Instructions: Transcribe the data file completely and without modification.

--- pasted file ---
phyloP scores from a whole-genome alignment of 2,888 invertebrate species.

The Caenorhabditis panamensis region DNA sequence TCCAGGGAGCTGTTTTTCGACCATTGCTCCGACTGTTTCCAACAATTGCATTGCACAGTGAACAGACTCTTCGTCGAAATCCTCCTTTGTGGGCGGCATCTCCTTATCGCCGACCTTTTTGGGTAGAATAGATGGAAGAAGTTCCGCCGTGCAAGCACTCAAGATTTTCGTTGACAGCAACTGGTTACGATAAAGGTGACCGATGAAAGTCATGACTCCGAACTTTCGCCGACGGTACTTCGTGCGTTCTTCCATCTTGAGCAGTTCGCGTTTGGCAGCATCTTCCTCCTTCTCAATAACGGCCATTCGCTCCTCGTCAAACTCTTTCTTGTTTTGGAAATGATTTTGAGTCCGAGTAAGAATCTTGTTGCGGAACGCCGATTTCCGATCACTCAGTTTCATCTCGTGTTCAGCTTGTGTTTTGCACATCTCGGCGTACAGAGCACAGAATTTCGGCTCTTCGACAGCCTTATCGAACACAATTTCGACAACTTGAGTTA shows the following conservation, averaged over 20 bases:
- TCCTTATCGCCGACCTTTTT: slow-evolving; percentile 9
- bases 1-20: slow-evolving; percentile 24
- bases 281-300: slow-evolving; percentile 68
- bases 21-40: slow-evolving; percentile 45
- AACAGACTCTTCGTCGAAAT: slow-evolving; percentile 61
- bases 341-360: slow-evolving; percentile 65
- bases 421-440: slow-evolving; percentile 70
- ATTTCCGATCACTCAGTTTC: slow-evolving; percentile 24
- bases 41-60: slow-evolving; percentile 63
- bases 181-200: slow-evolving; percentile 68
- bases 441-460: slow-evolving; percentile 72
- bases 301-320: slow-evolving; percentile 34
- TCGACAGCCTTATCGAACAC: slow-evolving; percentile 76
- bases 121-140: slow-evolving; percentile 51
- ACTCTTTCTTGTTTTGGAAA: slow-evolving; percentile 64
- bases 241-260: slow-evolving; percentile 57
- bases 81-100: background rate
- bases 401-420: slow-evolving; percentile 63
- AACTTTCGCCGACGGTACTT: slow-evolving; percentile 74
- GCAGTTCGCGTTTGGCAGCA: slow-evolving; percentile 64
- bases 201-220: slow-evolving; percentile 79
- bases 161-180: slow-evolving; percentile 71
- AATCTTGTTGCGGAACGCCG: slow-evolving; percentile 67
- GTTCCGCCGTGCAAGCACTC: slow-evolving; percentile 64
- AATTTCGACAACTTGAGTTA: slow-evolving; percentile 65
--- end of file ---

phyloP scores from a whole-genome alignment of 2,888 invertebrate species.

The Caenorhabditis panamensis region DNA sequence TCCAGGGAGCTGTTTTTCGACCATTGCTCCGACTGTTTCCAACAATTGCATTGCACAGTGAACAGACTCTTCGTCGAAATCCTCCTTTGTGGGCGGCATCTCCTTATCGCCGACCTTTTTGGGTAGAATAGATGGAAGAAGTTCCGCCGTGCAAGCACTCAAGATTTTCGTTGACAGCAACTGGTTACGATAAAGGTGACCGATGAAAGTCATGACTCCGAACTTTCGCCGACGGTACTTCGTGCGTTCTTCCATCTTGAGCAGTTCGCGTTTGGCAGCATCTTCCTCCTTCTCAATAACGGCCATTCGCTCCTCGTCAAACTCTTTCTTGTTTTGGAAATGATTTTGAGTCCGAGTAAGAATCTTGTTGCGGAACGCCGATTTCCGATCACTCAGTTTCATCTCGTGTTCAGCTTGTGTTTTGCACATCTCGGCGTACAGAGCACAGAATTTCGGCTCTTCGACAGCCTTATCGAACACAATTTCGACAACTTGAGTTA shows the following conservation, averaged over 20 bases:
- TCCTTATCGCCGACCTTTTT: slow-evolving; percentile 9
- bases 1-20: slow-evolving; percentile 24
- bases 281-300: slow-evolving; percentile 68
- bases 21-40: slow-evolving; percentile 45
- AACAGACTCTTCGTCGAAAT: slow-evolving; percentile 61
- bases 341-360: slow-evolving; percentile 65
- bases 421-440: slow-evolving; percentile 70
- ATTTCCGATCACTCAGTTTC: slow-evolving; percentile 24
- bases 41-60: slow-evolving; percentile 63
- bases 181-200: slow-evolving; percentile 68
- bases 441-460: slow-evolving; percentile 72
- bases 301-320: slow-evolving; percentile 34
- TCGACAGCCTTATCGAACAC: slow-evolving; percentile 76
- bases 121-140: slow-evolving; percentile 51
- ACTCTTTCTTGTTTTGGAAA: slow-evolving; percentile 64
- bases 241-260: slow-evolving; percentile 57
- bases 81-100: background rate
- bases 401-420: slow-evolving; percentile 63
- AACTTTCGCCGACGGTACTT: slow-evolving; percentile 74
- GCAGTTCGCGTTTGGCAGCA: slow-evolving; percentile 64
- bases 201-220: slow-evolving; percentile 79
- bases 161-180: slow-evolving; percentile 71
- AATCTTGTTGCGGAACGCCG: slow-evolving; percentile 67
- GTTCCGCCGTGCAAGCACTC: slow-evolving; percentile 64
- AATTTCGACAACTTGAGTTA: slow-evolving; percentile 65